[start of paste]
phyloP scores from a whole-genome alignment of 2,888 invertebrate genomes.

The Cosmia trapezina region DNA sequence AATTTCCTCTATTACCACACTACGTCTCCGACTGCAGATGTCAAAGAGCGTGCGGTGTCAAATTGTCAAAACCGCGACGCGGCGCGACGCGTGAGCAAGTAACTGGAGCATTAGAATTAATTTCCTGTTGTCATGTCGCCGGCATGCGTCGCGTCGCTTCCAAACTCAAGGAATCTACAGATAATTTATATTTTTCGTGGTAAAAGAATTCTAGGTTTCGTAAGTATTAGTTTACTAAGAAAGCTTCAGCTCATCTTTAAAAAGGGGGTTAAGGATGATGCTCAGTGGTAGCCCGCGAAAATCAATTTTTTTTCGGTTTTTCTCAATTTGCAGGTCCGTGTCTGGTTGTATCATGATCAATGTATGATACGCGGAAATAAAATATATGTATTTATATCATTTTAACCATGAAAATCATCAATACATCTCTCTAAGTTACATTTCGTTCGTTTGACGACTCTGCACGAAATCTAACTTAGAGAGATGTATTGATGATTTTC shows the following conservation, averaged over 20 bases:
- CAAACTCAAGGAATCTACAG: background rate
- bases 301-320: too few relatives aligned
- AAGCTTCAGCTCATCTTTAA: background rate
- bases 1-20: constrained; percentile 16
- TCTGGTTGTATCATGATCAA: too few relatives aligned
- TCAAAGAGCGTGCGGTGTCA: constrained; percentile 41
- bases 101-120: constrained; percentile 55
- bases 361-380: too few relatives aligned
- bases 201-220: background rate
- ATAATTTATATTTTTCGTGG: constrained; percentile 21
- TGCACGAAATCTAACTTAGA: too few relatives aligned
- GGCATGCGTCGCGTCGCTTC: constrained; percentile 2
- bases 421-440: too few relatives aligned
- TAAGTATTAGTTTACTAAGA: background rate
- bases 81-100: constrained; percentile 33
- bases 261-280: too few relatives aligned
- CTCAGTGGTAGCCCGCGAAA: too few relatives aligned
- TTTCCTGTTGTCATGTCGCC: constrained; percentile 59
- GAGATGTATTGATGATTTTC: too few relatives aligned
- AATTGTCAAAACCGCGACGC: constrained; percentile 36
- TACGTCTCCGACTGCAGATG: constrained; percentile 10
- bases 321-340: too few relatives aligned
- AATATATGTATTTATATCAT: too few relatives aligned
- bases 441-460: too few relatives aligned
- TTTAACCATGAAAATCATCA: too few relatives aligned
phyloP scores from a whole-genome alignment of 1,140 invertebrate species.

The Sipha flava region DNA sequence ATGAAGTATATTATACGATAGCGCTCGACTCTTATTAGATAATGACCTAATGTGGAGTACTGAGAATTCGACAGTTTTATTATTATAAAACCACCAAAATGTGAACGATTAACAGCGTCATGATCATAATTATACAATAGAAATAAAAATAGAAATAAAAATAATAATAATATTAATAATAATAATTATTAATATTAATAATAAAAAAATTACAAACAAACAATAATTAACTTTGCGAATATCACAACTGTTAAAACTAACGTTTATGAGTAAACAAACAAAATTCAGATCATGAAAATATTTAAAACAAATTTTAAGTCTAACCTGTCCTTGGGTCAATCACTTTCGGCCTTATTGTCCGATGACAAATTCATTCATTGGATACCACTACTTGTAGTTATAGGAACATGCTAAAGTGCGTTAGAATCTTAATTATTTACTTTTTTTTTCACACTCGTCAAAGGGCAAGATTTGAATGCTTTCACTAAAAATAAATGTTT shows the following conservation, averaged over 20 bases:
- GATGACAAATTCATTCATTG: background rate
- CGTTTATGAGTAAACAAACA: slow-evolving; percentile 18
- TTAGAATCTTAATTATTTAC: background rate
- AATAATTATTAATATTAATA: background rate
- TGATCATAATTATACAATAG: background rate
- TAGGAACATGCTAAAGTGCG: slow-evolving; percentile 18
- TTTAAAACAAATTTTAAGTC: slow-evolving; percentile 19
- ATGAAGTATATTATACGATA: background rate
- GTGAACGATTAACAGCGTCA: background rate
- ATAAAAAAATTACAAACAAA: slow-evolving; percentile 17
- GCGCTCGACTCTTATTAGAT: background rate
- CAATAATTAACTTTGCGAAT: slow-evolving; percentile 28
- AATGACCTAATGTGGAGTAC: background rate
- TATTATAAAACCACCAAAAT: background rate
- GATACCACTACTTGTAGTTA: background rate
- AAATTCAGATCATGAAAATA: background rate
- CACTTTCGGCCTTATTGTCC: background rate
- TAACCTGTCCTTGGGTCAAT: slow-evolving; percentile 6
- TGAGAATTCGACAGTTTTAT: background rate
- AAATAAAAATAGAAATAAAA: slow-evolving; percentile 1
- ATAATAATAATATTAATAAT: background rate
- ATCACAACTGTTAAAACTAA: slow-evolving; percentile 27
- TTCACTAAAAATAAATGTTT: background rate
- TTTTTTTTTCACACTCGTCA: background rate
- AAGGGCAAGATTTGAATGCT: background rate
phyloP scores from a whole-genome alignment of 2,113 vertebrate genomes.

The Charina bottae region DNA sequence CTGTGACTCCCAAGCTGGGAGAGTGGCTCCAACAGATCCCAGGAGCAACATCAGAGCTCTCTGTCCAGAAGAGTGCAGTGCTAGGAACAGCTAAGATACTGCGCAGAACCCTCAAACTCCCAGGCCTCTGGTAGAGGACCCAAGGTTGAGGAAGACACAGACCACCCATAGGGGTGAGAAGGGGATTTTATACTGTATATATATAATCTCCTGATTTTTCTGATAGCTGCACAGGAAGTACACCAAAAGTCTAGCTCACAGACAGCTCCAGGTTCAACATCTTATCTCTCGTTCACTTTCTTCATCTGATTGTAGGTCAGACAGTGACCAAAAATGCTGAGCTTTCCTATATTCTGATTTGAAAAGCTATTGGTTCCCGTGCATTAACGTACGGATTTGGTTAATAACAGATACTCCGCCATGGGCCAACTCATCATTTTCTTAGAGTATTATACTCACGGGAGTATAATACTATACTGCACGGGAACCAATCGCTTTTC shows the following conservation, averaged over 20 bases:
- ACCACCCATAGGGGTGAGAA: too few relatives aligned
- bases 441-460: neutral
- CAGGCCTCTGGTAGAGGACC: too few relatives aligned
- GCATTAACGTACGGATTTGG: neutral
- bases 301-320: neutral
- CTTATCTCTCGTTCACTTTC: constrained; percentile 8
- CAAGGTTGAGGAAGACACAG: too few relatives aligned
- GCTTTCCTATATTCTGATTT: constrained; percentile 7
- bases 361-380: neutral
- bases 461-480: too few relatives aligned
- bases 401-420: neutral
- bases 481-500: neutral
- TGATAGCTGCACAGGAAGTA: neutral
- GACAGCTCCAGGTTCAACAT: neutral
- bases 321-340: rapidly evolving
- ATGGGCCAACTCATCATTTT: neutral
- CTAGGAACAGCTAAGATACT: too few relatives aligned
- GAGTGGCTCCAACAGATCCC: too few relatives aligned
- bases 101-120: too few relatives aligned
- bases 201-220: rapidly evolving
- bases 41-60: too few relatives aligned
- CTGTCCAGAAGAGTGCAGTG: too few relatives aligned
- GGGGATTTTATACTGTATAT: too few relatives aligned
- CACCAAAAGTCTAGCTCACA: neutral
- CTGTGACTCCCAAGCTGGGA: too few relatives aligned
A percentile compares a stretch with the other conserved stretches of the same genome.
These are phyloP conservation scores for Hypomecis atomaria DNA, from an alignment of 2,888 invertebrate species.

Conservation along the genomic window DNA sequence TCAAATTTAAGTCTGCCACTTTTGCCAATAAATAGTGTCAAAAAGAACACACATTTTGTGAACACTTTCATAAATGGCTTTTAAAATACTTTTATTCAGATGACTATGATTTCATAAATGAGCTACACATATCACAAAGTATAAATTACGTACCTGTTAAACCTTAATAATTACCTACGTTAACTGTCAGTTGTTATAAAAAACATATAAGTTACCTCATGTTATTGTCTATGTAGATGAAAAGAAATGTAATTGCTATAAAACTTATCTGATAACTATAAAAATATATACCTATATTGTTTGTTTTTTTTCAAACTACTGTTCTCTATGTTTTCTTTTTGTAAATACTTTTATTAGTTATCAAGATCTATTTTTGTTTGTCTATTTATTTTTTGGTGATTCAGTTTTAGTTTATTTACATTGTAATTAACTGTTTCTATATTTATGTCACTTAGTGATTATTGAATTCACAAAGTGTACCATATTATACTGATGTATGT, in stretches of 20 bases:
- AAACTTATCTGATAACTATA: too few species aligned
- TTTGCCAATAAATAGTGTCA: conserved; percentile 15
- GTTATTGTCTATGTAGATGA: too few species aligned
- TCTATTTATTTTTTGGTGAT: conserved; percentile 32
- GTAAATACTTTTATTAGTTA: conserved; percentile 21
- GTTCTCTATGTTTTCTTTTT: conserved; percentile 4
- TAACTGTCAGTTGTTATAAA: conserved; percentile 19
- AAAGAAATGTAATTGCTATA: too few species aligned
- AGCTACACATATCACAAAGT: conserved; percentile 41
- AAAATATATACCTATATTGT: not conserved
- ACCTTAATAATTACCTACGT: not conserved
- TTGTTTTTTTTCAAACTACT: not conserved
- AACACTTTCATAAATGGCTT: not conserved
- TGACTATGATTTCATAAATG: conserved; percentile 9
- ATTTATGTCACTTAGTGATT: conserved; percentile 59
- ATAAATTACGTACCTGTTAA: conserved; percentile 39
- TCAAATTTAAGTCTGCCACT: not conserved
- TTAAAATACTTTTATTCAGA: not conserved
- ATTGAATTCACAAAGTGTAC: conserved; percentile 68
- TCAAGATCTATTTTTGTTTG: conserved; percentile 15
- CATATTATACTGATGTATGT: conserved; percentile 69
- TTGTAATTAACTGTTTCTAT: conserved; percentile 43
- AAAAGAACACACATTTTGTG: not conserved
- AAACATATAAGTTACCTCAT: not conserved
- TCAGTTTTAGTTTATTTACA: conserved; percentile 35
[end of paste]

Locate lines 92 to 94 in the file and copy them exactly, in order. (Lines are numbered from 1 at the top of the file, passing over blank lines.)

- AAAGAAATGTAATTGCTATA: too few species aligned
- AGCTACACATATCACAAAGT: conserved; percentile 41
- AAAATATATACCTATATTGT: not conserved